President Bush wants to open the Arctic National Wildlife Refuge (ANWR) to drilling for oil. Senate Majority Leader Tom Daschle doesn't (it was revealed a majority of the South Dakotan's own Energy and Natural Resources Committee favors drilling for limited amounts of oil in a tiny area of the Alaska refuge, but that's another story).
One of his fellow Democrats, Sen. Joseph I. Lieberman of Connecticut, told senators the story of the three bears before Congress adjourned for its holiday break.
He began by saying that wildlife in the refuge won't "interact happily" with oil pipelines, and then the one-time vice-presidential aspirant pointed to a picture of three foraging bears - a story, he warned, that did not have a fairy-tale ending.
"I was advised that the bears in the pictures were not stuffed animals," Lieberman saw fit to assure any nonbelievers.
Capitol Hill staffers had to laugh when they logged on to their computers recently and were greeted with their reference desk computer link of the day: "1st-Aid for Choking."
"This site," the message read, "offers refresher training on choking for people with first-aid training. Choking can result in unconsciousness and cardiopulmonary arrest. It is often caused by food or other foreign body lodged in the throat (airway). Indeed, choking caused by foreign-body airway obstruction accounts for about 3,000 deaths each year. The recognition and proper management of choking is of key importance to safety in homes, restaurants and other public places."
Reacts one congressional staffer: "I don't know if they could have been a little more obvious and had something about pretzels in there."
It's not racial profiling in the nation's airports that Democrats need to be concerned about, notes Dave Mohel of the Hathaway Group, but rather the recent rash of "Democratic" profiling incidents.
Cases in point:
Rep. John D. Dingell, D.-Mich., is stopped recently by airport security in Washington and told to drop his trousers after his surgically implanted steel hip sets off metal detectors.
Rep. Patrick J. Kennedy, D.-R.I., is recently caught on tape shoving a female security guard at Los Angeles International Airport when advised that his carry-on luggage is too large.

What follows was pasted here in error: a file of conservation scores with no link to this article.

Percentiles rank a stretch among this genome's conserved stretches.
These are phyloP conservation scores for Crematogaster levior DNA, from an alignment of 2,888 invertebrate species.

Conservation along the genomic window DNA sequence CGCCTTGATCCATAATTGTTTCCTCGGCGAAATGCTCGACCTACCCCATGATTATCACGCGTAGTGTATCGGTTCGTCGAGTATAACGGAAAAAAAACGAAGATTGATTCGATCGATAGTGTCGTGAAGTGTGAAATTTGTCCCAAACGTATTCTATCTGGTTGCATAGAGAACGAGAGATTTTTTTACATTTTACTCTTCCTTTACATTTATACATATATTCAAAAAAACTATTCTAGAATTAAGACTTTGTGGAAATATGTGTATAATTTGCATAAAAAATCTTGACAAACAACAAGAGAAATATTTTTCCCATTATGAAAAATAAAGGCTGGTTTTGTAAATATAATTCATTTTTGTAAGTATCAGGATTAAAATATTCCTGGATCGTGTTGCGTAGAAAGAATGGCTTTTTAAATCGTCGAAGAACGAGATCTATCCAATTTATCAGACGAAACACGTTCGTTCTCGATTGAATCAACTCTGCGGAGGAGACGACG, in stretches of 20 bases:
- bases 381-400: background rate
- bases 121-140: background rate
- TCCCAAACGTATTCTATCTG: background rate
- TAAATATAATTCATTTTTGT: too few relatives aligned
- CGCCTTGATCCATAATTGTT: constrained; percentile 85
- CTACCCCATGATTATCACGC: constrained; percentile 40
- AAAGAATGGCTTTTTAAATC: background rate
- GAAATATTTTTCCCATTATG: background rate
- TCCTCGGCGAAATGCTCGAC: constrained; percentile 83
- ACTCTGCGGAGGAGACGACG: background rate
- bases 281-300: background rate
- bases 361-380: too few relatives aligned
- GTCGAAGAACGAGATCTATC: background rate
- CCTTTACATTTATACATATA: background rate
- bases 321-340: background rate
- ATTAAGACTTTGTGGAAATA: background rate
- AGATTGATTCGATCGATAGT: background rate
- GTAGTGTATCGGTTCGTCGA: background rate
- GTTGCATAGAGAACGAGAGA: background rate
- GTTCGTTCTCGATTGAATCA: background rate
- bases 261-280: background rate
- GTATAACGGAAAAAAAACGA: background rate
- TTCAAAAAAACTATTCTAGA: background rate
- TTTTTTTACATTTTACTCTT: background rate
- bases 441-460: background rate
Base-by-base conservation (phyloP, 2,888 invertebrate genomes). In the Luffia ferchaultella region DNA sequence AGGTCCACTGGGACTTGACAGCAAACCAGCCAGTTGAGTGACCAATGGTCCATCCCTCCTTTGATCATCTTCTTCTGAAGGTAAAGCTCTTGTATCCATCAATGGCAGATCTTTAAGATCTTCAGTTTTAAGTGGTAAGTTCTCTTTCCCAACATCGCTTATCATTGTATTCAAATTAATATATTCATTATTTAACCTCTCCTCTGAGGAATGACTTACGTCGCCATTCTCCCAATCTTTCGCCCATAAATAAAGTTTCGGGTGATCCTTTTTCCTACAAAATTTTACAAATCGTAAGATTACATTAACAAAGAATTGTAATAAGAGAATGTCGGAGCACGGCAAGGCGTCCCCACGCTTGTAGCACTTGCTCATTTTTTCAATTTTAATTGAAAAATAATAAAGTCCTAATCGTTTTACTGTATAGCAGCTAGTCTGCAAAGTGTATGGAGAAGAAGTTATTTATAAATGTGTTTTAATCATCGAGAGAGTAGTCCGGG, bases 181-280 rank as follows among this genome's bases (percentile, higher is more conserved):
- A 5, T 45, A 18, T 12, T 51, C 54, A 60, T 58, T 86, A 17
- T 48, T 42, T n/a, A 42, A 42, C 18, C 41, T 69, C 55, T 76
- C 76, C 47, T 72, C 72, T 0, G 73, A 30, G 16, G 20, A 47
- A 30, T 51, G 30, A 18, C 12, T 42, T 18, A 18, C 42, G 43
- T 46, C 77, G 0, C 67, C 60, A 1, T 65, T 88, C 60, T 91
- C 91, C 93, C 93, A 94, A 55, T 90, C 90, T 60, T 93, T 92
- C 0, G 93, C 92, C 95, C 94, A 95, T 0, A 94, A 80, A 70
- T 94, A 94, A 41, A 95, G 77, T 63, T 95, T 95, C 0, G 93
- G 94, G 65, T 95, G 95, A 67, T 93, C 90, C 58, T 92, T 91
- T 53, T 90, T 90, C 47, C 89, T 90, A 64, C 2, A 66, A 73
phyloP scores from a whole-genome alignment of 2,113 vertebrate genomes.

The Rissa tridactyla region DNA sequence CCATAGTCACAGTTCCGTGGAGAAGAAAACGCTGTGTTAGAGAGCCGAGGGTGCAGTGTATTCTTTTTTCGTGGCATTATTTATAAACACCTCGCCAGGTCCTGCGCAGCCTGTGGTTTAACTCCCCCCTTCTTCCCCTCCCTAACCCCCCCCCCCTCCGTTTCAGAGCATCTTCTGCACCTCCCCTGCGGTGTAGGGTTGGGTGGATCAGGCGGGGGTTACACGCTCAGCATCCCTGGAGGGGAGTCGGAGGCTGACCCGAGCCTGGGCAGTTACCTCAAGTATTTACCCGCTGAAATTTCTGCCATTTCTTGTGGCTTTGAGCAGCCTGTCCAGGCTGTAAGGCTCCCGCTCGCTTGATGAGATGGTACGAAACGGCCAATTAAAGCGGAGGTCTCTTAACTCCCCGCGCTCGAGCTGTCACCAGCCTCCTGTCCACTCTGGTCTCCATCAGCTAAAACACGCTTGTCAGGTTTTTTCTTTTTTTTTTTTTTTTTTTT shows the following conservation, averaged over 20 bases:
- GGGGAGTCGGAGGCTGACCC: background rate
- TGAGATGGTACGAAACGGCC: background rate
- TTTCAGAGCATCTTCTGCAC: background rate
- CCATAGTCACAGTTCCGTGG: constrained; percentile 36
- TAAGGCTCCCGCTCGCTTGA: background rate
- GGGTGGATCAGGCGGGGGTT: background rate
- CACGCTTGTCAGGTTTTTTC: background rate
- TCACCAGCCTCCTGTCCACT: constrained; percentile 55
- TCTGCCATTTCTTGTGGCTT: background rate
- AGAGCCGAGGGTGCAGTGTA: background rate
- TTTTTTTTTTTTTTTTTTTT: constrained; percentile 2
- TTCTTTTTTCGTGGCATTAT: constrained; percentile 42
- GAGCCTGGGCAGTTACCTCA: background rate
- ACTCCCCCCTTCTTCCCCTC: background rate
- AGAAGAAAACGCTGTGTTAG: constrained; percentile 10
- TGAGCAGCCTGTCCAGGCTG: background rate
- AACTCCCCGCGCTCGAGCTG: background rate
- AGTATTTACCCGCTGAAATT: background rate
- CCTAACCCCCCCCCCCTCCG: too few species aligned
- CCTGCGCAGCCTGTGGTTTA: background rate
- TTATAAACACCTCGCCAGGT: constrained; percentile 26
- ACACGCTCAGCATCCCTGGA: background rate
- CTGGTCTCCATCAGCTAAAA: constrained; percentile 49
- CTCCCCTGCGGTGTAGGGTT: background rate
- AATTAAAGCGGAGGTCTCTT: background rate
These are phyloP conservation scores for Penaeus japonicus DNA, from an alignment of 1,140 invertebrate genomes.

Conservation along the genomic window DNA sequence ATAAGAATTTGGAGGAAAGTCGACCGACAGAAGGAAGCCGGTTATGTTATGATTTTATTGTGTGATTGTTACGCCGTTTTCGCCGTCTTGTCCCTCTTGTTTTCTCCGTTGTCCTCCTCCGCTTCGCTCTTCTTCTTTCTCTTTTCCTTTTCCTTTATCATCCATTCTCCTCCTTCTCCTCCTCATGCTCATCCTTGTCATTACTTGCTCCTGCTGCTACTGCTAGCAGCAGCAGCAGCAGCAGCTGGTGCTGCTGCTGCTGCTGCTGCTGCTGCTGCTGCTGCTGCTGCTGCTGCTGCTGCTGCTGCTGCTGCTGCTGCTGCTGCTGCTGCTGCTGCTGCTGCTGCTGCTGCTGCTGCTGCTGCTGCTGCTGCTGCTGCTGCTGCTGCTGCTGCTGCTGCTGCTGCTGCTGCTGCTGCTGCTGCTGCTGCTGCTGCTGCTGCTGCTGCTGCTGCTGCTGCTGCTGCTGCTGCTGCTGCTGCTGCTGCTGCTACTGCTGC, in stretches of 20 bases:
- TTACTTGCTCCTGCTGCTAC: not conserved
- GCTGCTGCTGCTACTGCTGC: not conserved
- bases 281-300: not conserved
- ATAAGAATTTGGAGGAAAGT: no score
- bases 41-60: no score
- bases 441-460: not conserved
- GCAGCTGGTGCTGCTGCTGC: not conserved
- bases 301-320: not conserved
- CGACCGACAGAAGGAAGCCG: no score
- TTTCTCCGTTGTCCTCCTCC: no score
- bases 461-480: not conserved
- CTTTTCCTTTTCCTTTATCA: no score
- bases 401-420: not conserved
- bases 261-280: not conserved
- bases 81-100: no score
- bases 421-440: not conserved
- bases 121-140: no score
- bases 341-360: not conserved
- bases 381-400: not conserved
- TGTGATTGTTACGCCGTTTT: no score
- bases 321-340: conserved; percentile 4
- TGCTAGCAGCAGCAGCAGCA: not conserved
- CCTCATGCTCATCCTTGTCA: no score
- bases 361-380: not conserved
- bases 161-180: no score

Rep. Gary A. Condit, D-Calif., purportedly asks flight attendant Anne Marie Smith to sign a false affidavit, resulting in Miss Smith turning to the FBI for help and protection.
Former D.C. Mayor Marion S. Barry, a Democrat, is recently sentenced to one year of probation after he reputedly exposes himself to a female janitor at Baltimore-Washington International Airport.
President Bush, despite these and other real security concerns at our nation's airports, has reiterated that Americans should not surrender their freedom to travel.
We see that the Immigration and Naturalization Service's former acting executive associate commissioner, Barbara L. Strack, is becoming director of a National Immigration Forum project: the Center for the New American Community.
The new center will focus on current issues, policies and practices related to the integration of immigrants into American communities. Its declared purpose is to "better enable newcomers to become full and equal participants in America, and to better enable receiving communities to successfully incorporate immigrants and refugees."
The man who brought us the "Laffer curve" - supply-side economist Arthur B. Laffer - is entering the 21st-century classroom.
"My students can take my course without disrupting their lives, and I can teach on-line while fulfilling my responsibilities to my clients and my family," explains the well-known economist and founder of the Congressional Advisory Board, who will teach Econ103, "Supply Side Economics," at Yorktown University.com.
The course description says it is geared to adults, both Democrats and Republicans, who want to understand the economic forces that govern their lives.
During the Nixon administration, Laffer was the first chief economist to the president, and he later became "supply-side guru" to President Reagan. He had the nerve to argue that tax rates of 0 percent and 100 percent yielded about the same revenue: zilch.
His economic principles were so hotly debated that the future wife of NBC "Meet the Press" host Tim Russert once revealed that Russert - on their first date, no less - actually diagrammed the Laffer curve, hoping to demonstrate that Reagan's economic numbers didn't add up.
Laffer's economic acumen and influence in triggering a worldwide tax-cutting movement in the 1980s earned him the title of "Father of Supply-Side Economics." One of his earliest successes in shaping public policy was his involvement in Proposition 13, the groundbreaking California initiative that drastically cut property taxes in the state in 1978.
Today, he is counted among a select group of advisers who help shape legislative policies for the 107th Congress. He now says he wants to teach a new generation of students sharing a concern about high taxes and anti-growth government policies. The cyber-course costs $1,500.